Even for the rally, the initial idea was that we go and join the rally anyway, so why not just walk together and add a rainbow to it? It was as simple as that, and we didn’t want to make any big point. You know, we had these discussions a lot when we prepared for it, like should we make a point out of it, and we decided to just have a good time and not be activists that day. So we didn’t have any specific point, we just used the rainbow; and when we came back we posted it on facebook as we had a great time. And again that went viral because one of the newspapers, which usually publishes raunchy news because that’s the kind of news that go fast, like tabloids go viral so fast. So they wrote about the rally and then the name of Roopban went out and people started talking about it.
And after a year, we went through a major change, because Rasel and I had a huge disagreement over the way we should work; I had my way of working and he had his point of view, so we decided we should not work together anymore. And at the same time I realized there was a reason for Roopban to become a platform, and who wants to do that without fixing any mission. So, that’s when Tonoy and a lot of other people came in and we talked, we decided that no matter what, we should at least meet every fortnight, and we can decide what we want to do, and try and do it more organized than what we were doing before. So, now we had a 10-person Executive Committee, whenever there was a serious decision to be made, we put it out there, and it needed to be a majority voted decision. Initially, I was deciding, and people were just doing the things, and in some cases they might not have been the best decisions; and then it’s also more autocratic. Now, anyone who wants to do something get together, and everyone has an opinion, and we don’t do anything unless it is passed by the Executive Committee.
Then, last year we had the Youth Leadership Program, and got this pool of young volunteers signed up, so whenever we need any kind of voluntary work they participate. I also volunteer to do this work, but we specifically call them volunteers. And later, some of them can make it into the Executive Committee. One of the trans men who was in the EC, left and went abroad to study, so he is no longer in the seat. So, some of them from the volunteers can be part of the EC, I am not sure if we are ready yet but we can talk about it. And I am already in the second year, so after this year the EC should dissolve, and other people should take over. But, we don’t see anyone yet, or at least I don’t see anyone. To see anyone is actually difficult so it has to go through a process, and that I will see. This came out as a result of my brainchild, so it’s a bit funny to put me out of it, this is difficult.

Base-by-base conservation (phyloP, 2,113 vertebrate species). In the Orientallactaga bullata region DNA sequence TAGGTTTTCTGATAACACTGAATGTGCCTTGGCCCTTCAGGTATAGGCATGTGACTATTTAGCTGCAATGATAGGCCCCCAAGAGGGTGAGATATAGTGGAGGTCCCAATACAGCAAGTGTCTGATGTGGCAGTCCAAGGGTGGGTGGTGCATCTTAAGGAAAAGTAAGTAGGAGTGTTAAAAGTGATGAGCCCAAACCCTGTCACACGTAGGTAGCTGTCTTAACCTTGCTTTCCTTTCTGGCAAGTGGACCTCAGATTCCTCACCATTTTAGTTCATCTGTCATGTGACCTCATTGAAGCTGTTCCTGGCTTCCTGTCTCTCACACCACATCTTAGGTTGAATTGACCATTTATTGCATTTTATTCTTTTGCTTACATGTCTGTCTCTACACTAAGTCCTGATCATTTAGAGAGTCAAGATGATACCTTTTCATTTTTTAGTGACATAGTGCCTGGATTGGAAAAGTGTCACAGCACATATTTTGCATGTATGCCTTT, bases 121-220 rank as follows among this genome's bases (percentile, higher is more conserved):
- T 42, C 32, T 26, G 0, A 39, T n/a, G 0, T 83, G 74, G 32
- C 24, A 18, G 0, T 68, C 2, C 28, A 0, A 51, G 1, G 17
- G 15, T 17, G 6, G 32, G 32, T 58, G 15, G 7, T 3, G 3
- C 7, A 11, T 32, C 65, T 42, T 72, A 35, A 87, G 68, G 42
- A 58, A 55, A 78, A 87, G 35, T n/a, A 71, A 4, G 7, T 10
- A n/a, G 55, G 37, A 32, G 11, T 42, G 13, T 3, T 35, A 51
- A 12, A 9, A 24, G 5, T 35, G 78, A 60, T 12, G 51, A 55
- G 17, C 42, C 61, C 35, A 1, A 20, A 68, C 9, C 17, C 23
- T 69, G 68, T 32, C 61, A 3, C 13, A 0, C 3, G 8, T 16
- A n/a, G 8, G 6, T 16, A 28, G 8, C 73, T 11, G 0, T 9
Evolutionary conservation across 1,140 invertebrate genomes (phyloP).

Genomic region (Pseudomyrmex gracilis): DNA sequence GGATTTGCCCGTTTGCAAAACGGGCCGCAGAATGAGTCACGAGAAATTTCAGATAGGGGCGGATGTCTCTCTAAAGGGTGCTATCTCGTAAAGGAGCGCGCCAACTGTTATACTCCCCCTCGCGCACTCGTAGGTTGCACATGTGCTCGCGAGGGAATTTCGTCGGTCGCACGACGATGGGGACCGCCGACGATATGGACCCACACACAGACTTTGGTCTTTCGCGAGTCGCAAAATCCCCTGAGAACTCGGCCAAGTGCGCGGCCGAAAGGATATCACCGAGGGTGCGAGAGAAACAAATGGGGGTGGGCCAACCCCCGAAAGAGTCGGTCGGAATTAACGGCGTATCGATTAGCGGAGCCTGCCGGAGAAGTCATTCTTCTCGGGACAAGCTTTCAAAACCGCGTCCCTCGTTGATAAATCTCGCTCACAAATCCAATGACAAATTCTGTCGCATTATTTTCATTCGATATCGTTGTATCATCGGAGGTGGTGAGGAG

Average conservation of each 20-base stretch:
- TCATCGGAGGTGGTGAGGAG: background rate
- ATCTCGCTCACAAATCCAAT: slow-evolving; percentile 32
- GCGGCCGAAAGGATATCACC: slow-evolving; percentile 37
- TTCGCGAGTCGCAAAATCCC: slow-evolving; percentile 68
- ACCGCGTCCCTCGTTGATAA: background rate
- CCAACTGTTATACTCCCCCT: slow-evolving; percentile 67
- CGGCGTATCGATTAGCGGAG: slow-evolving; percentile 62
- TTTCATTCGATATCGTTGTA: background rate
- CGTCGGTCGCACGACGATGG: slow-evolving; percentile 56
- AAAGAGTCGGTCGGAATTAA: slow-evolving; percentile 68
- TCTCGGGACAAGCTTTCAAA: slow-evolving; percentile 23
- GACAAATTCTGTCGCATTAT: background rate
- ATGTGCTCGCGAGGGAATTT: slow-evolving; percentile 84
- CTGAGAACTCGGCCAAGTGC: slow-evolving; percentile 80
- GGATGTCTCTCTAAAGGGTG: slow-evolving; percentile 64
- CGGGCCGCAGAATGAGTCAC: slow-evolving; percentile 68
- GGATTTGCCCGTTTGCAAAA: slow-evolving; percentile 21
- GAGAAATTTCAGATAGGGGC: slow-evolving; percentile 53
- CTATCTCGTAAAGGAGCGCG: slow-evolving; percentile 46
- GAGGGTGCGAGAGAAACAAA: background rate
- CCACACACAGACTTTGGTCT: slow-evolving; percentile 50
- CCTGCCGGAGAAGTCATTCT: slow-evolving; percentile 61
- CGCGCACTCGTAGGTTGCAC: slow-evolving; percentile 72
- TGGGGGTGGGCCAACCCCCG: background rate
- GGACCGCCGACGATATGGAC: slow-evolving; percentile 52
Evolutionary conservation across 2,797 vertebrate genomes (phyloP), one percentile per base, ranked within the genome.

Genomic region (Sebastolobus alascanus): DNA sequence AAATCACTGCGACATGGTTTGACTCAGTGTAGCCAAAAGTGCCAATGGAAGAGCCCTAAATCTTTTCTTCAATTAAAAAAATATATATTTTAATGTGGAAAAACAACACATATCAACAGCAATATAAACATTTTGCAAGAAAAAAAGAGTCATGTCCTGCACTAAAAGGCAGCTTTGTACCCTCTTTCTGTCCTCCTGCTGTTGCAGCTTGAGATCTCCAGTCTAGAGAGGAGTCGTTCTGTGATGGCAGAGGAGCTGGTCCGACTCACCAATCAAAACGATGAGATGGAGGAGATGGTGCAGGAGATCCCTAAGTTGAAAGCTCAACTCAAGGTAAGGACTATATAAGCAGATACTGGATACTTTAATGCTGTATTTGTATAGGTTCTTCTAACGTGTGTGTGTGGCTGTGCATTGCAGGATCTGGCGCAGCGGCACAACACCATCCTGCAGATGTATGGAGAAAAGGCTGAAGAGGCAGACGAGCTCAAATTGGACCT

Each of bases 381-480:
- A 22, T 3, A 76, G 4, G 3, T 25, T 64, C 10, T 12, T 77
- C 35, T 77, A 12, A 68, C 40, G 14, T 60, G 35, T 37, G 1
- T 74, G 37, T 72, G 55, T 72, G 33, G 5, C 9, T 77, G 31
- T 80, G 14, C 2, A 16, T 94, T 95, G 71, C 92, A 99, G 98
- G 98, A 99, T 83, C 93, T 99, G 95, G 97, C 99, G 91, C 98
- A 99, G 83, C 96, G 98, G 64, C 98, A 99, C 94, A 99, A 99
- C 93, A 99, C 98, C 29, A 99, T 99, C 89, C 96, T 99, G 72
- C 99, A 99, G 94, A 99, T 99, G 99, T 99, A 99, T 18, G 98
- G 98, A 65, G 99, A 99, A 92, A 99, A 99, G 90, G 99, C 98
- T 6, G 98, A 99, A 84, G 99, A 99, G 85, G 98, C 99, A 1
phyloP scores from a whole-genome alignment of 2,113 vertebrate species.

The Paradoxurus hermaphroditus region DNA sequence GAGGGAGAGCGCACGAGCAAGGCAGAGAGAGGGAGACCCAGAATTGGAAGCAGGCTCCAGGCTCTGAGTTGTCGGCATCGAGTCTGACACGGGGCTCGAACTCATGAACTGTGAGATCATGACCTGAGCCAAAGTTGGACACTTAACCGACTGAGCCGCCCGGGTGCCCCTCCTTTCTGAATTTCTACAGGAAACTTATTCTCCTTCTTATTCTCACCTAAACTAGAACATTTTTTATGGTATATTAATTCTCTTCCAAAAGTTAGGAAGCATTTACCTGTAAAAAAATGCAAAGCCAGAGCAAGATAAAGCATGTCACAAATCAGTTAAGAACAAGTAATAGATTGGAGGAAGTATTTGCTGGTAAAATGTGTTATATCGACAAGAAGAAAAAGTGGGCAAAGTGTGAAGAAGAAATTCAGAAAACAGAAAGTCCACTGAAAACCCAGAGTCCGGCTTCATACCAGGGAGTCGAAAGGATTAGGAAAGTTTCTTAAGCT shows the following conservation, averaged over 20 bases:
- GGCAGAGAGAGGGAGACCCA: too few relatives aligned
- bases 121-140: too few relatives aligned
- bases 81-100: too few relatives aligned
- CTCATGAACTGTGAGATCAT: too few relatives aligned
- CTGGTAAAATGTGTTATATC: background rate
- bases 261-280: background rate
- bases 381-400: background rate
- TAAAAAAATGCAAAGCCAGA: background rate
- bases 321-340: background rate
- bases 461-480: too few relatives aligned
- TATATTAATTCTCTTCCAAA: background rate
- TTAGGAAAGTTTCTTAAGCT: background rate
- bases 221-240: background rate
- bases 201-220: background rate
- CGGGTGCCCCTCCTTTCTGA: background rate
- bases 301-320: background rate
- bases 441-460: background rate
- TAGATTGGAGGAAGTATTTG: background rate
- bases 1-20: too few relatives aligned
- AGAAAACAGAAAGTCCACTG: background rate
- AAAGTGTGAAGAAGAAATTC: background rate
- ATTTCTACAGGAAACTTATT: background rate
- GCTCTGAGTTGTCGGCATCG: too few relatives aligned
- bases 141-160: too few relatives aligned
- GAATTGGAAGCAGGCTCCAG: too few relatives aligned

T: I can understand that.
X: So, the way I see it, is that of course I will be a volunteer, but I don’t want to be in the leading position for years and years and years. So, if it requires another two years that I lead it, fine, but honestly I don’t think that’s a good idea, because then it will continue like this for another 2 years, and nobody will take charge. That’s my logic for it. It’s the same everywhere in our country, until the Prime Minister leaves, no one else steps up. The current leader needs to step back, or someone else will not come out there. But I haven’t seen anyone yet, and again the problem is I don’t know how to solve this thing – if I don’t step out, no one will step in. But the way we are doing it now, we are doing individual projects; I’m delegating. At least, that’s how they are able to practice some leadership; nobody taught me these things, I just knew I had to do it and I did it. In the same way, if I wasn’t there, someone else would have done it. But now everyone thinks, he’s doing it so I guess he’s doing it, we just have to follow and I think that needs to change. We have to find a more practical way to do that.
T: It’s about finding someone who is passionate and organized.
X: So RM is doing the RYLP. Most of the youth leaders, we are giving them the assistant positions – like assistant program manager for that. That way they also get a chance to learn the way these projects are run, and they can also give their inputs from their perspective as youth. They can come and join the EC meetings and give their opinions there, but we don’t allow them to vote there since they are not regular members, and that can just complicate the process, but their opinion is always valid.
T: What are your thoughts about how Bangladeshi society could start to change, you know, like in its societal practice, thinking about LGBT issues?